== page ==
The Tibetan Photo Project documents the tremendous effort that Tibetans in exile have made to preserve the best of their culture. It also provides a unique perspective on the nature of China's government and the role of the Communist Party in China at a time when Chinese influence is growing rapidly in world affairs. Chinese leader Hu Jintao1 is well-known to Tibet-watchers as the man who imposed martial law in Tibet in 1989. We might gain some valuable insight by taking heed of Tibetans who have suffered under China's rule.
The Recent History of Tibet
The occupation of Tibet began in 1949, as soldiers and Communist cadres began to impose themselves on Tibetans living closest to the Chinese border. In October 1950, soon after the conclusion of the civil war between Mao2's Communists and the Nationalists of Chiang Kai-shek, the People's Liberation Army of the People's Republic of China poured into Tibet in overwhelming numbers, beginning the invasion proper.
The so-called 'peaceful liberation of Tibet' resulted in the deaths of roughly one fifth of the population of Tibet, an estimated 1.2 million people, either as a direct result of the invasion, through imprisonment in concentration camp-style political prisons or through starvation and forced labour.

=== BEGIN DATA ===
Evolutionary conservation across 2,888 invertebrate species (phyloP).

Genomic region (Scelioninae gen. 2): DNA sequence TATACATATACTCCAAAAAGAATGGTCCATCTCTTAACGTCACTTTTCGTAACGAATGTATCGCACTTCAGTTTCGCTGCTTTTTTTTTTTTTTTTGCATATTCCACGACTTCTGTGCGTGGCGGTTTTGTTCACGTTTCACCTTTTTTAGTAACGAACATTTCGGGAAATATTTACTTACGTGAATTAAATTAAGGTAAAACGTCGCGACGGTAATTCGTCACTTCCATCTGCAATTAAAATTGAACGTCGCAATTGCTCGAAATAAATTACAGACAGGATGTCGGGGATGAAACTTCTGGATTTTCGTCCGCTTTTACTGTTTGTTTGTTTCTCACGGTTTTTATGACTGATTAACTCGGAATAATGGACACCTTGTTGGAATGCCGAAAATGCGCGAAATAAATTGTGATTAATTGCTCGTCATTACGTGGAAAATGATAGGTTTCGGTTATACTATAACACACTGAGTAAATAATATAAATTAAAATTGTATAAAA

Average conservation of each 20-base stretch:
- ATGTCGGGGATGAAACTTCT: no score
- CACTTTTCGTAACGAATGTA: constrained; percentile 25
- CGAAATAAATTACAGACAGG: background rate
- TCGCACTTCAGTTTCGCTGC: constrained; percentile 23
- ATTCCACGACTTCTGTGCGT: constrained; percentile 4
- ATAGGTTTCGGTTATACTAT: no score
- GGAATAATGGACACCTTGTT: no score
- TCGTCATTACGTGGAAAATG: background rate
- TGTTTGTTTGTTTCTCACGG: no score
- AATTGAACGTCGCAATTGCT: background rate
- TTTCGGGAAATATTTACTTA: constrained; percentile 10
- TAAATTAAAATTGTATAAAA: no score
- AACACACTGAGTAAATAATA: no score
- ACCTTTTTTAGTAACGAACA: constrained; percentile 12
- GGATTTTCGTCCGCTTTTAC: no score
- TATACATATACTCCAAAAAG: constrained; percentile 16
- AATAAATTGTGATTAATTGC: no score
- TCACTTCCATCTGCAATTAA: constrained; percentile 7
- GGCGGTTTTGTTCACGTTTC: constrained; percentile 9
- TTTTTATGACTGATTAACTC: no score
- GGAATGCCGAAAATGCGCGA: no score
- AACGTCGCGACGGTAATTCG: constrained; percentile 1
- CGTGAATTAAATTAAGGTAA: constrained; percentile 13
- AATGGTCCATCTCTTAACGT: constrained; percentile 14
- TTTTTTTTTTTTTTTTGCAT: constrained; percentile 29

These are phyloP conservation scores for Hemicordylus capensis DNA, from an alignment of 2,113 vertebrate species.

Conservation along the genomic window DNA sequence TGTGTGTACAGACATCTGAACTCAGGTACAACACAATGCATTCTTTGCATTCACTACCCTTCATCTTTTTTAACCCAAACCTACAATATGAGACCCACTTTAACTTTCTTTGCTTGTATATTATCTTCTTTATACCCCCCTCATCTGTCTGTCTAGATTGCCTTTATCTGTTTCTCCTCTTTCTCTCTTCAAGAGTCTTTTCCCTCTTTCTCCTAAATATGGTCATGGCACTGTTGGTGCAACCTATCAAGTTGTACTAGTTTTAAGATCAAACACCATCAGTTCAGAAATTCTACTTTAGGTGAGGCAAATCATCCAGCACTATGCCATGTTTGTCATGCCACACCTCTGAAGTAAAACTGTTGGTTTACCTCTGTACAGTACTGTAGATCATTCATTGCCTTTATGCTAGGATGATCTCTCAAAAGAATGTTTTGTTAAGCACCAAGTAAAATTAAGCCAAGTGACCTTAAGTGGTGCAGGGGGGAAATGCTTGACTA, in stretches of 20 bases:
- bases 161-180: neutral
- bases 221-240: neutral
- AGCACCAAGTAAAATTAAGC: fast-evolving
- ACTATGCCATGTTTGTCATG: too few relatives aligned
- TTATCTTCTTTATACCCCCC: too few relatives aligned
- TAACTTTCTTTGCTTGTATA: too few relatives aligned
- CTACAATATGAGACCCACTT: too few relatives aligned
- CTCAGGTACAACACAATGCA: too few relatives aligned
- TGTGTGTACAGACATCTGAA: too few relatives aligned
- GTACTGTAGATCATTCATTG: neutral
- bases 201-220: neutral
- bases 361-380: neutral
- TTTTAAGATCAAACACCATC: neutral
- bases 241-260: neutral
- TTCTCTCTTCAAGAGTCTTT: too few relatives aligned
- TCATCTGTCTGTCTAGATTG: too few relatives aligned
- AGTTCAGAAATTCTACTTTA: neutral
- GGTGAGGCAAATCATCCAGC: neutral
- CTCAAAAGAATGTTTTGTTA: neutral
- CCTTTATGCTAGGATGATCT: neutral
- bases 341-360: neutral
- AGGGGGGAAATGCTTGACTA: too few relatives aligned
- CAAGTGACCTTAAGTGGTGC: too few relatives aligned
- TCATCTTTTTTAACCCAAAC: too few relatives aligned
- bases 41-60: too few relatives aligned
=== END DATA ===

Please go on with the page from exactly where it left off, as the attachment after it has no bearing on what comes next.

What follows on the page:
In 1959, a popular uprising which had begun in Eastern Tibet spread to the capital city of Lhasa. The Chinese army surrounded the city and threatened to bombard with artillery the thousands of Tibetans who had spontaneously gathered to protect the Dalai Lama. Fearing the massacre that was bound to follow if the crowd continued to resist the Chinese army, the young Dalai Lama was forced to flee to India. Hopes that the massacre could be averted, however, were in vain; an estimated 80,000 people were slaughtered.
From 1959 to the present, His Holiness the Dalai Lama and the Tibetan government in exile have worked to preserve the best and most precious aspects of Tibetan culture in India. At the same time, they have been exploring new ways to adopt an effective system of democracy, modern technology and ideas and the best of what the rest of the world has to offer, until a time when China is open to an honest dialogue about the future of occupied Tibet.